Gov. Andrew M. Cuomo on Monday declared a state of emergency across all 62 counties in New York ahead of the extreme winter storm that's brought heavy snowfall and high winds. The governor also directed nonessential state employees impacted by the winter storm to stay home from work on Tuesday without having to charge accruals.
As the state continues to deal with the storm, New Yorkers should exercise caution, avoid unnecessary travel and pay close attention to winter storm advisories as the day progresses.
Snow is covering upstate New York, where 12 to 24 inches of snow is anticipated in the Western New York, Finger Lakes, and Central New York regions over a 48-hour period. Areas south of Lake Ontario from Buffalo to Rochester will see periods of snowfall of 2 to 3 inches per hour during parts of the day Tuesday.
•Winter storm warnings are in effect for the Western New York region, Finger Lakes region, Central New York region, Mohawk Valley region, Southern Tier, and northern Capital Region through Wednesday night.
Department of Transportation
The New York State Department of Transportation has 3,847 operators and supervisors statewide and is ready to respond with 1,600 large plow/dump trucks, 200 medium plow/dump trucks, 324 loaders, 42 truck/loader mounted snowblowers, 61 tow plows, 20 graders and 15 pickup trucks with plows. The DOT also has more than 443,000 tons of road salt on hand. Upstate regions will be providing an additional 176 operators and supervisors, 12 storm managers, 30 truck, and 12 loader/snowblowers to serve Long Island and the Mid-Hudson region for the duration of this storm.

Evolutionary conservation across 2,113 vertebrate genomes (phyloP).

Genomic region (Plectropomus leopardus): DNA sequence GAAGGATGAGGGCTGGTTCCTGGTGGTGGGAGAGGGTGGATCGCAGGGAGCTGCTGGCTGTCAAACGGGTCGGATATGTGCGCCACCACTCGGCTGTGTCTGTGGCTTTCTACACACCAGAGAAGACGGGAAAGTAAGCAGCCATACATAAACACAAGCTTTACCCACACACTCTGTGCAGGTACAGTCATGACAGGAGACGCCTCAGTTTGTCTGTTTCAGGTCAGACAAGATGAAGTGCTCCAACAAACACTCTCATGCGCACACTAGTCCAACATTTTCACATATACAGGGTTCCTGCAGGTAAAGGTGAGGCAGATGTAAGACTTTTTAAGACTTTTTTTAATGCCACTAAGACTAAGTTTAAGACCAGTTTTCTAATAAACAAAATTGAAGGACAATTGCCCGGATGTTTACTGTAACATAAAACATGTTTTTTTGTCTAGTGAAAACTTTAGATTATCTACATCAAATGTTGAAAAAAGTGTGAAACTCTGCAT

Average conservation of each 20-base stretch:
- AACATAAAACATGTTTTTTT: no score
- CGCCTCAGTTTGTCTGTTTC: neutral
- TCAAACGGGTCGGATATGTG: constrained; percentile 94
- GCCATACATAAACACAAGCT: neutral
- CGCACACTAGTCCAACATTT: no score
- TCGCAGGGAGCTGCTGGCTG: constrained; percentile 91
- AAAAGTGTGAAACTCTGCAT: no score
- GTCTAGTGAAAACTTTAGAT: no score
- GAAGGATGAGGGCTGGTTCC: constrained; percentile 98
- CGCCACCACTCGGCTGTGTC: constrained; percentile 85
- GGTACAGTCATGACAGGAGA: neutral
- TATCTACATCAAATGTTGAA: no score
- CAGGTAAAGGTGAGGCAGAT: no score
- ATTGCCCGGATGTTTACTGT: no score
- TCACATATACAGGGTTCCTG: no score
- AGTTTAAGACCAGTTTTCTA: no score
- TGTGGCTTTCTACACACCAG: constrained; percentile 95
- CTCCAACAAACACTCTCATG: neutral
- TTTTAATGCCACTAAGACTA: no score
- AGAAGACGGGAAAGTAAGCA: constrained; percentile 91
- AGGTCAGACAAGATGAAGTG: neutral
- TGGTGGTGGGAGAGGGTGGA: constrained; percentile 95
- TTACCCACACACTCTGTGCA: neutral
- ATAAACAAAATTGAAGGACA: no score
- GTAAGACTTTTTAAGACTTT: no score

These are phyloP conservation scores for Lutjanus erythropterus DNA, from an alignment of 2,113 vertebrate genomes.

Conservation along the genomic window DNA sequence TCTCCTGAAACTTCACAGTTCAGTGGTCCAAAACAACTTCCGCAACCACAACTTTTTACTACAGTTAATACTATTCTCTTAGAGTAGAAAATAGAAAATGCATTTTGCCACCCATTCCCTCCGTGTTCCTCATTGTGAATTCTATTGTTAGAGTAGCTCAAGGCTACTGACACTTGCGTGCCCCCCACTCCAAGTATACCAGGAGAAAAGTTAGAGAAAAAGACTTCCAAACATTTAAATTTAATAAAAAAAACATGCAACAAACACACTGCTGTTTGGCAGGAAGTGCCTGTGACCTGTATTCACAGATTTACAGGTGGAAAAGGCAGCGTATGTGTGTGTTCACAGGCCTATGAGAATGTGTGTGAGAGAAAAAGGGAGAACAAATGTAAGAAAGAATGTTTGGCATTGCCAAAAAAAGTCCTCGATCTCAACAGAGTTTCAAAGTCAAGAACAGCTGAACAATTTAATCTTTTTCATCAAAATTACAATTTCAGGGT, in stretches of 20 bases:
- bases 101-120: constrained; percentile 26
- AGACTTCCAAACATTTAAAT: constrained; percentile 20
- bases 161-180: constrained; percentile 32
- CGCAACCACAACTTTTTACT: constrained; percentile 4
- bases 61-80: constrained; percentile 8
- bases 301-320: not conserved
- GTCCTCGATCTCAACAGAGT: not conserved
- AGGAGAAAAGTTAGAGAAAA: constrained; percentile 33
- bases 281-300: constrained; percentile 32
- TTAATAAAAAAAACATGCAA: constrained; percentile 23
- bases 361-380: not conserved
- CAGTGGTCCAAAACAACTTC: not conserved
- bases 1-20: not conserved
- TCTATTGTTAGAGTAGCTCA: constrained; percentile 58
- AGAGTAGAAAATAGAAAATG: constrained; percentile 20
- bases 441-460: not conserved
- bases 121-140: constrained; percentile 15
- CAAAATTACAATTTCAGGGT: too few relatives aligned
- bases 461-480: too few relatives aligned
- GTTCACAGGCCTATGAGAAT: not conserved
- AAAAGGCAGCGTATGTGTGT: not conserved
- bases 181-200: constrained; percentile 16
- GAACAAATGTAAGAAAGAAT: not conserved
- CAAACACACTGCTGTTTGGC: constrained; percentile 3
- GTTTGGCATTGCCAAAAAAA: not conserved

Motorists are reminded to check 511NY by calling 511, or visiting www.511ny.org before traveling. The free service allows users to check road conditions and transit information. Mobile users can download the free 511NY mobile app from the iTunes or Google Play stores. The app features "Drive mode," which provides audible alerts along a chosen route while a user is driving, warning them about incidents and construction. Users can set a destination prior to departing and receive information on up to three routes.
The New York State
Thruway Authority's winter weather preparations include a 24-hour staff
rotation for maintenance personnel, snow removal equipment ready for
deployment, and ample salt and fuel supplies to keep the roadways clear and
The Thruway Authority has more than 592 supervisors and operators ready to deploy 201 large snowplows, 110 medium snowplows and 54 loaders across the state with more than 114,800 tons of road salt on hand. Variable message signs, highway advisory radio and social media are utilized to alert motorists of winter weather conditions on the thruway.
The Thruway Authority encourages motorists to sign up for TRANSalert emails, which provide the latest traffic conditions along the thruway. Motorists can sign up for TRANSalerts by following this link: www.thruway.ny.gov/tas/index.shtml. Thruway travelers can also get real-time updates by following @ThruwayTraffic on Twitter or by visiting www.thruway.ny.gov to see an interactive map showing traffic conditions for the Thruway and other New York state roadways.
The New York State Police will deploy additional patrols for the duration of the storm, and all resources will be available as needed, including 4X4 vehicles, all-terrain vehicles and snowmobiles. High-axle vehicles will also be ready for deployment to affected areas as needed.
New York National Guard
The New York National Guard Joint Operations Center is active and monitoring the situation with approximately 2,000 members deployed to specific regions of the state or on standby and available as needed. The New York National Guard has 350 members with 45 vehicles deployed in New York City; 255 members with 38 vehicles deployed in the Hudson Valley; 135 members with 57 vehicles deployed on Long Island; 100 members with 35 vehicles deployed in Capital District; 50 members with 22 vehicles deployed in Central New York; and 255 members with 69 vehicles deployed in Western New York. Additional personnel will staff Joint Task Force Headquarters in New York City, Mid-Hudson and Buffalo regions.